We know that pets cost money – the ASPCA notes that first year costs can run up to $1,843 for a large dog and $1,035 for a cat (a fish, not surprisingly, is the cheapest option, closely followed by a small bird).
But I also know – from experience, with my family’s beloved dog Teddy – that they bring a lot of joy. Any cost-benefit analysis is likely to land squarely on the pet’s side. But that doesn’t mean you can’t save a few bucks. The easiest ways to cut costs:
Get a discount on care. A lot of veterinarians and veterinary hospitals will give a senior citizen discount, so that’s a great place to start. If you have two pets, bring in both at the same time and see if they’ll cut you a break – the same goes for boarding facilities, by the way – and you may be able to get cheaper rates on routine procedures like shots by going to your local pet store. Animal control also often offers low cost vaccines.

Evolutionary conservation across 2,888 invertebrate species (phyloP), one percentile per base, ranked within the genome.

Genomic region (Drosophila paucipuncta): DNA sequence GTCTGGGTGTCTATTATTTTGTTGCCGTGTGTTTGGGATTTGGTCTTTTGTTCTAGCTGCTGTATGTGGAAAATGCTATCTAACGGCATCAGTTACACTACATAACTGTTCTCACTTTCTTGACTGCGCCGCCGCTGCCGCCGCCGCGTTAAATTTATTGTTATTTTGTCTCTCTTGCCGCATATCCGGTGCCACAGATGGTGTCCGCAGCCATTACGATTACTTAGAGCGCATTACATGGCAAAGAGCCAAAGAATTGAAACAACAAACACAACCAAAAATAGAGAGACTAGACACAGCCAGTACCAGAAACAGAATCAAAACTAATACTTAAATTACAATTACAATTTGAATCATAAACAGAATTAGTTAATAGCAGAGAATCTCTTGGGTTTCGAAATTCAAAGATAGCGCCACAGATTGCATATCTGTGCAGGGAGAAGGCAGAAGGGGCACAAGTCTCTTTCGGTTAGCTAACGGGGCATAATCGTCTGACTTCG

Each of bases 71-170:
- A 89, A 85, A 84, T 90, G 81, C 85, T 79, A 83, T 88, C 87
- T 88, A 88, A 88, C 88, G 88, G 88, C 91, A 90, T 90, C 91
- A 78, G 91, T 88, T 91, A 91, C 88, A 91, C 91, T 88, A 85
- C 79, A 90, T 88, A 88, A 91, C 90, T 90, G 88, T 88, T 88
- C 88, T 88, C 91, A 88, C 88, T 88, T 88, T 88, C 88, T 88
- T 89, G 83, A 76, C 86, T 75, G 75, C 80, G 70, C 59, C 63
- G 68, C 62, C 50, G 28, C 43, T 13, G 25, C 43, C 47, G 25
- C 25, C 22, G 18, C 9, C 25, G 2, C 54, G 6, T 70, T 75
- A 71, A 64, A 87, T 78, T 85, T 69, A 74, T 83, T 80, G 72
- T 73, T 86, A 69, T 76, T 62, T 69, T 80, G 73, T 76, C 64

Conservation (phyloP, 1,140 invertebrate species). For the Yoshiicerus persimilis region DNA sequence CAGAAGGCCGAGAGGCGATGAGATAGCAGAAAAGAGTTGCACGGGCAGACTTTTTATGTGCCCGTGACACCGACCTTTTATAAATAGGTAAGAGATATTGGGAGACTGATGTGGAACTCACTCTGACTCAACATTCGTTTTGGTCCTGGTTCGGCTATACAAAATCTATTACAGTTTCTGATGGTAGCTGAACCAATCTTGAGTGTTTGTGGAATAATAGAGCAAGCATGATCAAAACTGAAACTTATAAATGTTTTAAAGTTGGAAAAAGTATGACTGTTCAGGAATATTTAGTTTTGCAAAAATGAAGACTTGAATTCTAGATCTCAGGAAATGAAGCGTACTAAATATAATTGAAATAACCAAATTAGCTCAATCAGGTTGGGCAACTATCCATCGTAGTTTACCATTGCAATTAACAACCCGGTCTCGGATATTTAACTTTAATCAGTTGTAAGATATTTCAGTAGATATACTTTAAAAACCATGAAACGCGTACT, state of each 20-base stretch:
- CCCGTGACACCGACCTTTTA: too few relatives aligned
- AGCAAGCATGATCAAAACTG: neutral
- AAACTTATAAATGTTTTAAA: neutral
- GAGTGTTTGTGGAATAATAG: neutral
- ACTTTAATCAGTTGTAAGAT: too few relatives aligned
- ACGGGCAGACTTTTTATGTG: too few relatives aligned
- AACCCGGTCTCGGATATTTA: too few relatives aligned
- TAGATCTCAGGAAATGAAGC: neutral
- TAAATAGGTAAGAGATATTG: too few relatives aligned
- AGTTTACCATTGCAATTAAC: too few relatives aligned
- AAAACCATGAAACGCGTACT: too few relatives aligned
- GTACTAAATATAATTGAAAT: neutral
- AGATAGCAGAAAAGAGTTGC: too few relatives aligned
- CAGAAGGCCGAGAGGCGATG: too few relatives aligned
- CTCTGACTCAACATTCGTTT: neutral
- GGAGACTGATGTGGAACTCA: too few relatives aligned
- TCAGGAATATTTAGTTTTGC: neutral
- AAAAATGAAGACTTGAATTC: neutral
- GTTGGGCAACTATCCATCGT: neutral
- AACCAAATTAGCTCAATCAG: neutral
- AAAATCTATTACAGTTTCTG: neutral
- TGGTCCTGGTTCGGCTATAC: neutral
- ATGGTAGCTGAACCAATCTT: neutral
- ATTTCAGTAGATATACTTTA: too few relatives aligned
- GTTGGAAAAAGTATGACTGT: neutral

Go with generic prescriptions. Just like with your medications, this is cheaper. While a some animal medications don’t have generic forms, a large portion of the medicine prescribed for your pet was originally developed for a human, meaning you can ask your vet for a human equivalent and then pick up the generic option. You can also – again, just like with your own doctor – ask for samples (this goes for food, too).
Look for deals. If you’re not loyal to one vet, you can find coupons for new operations that are looking to build up their practice or even deals from group buying sites like Groupon or LivingSocial. Just make sure you give the clinic a through vetting (ha!), particularly before a major procedure.
Go bare basics. Your cat does not need three scratching posts, and your dog only needs one ball. Pets are much like toddlers – they’ll play with anything that’s available. That means your old tennis balls, a rope and sticks, all of which are free or very cheap.
Shop around for home or renters insurance. If you have what may be considered an aggressive breed of dog, an insurer may shy away from covering you or offer you higher rates. But that doesn’t mean every insurer has the same policy, so shop to see if you can get a better deal.
Try a vet school. Many operate a reduced cost clinic so the students can train. That means someone with little experience will be treating your dog, but they are under the careful watch of an experienced teacher.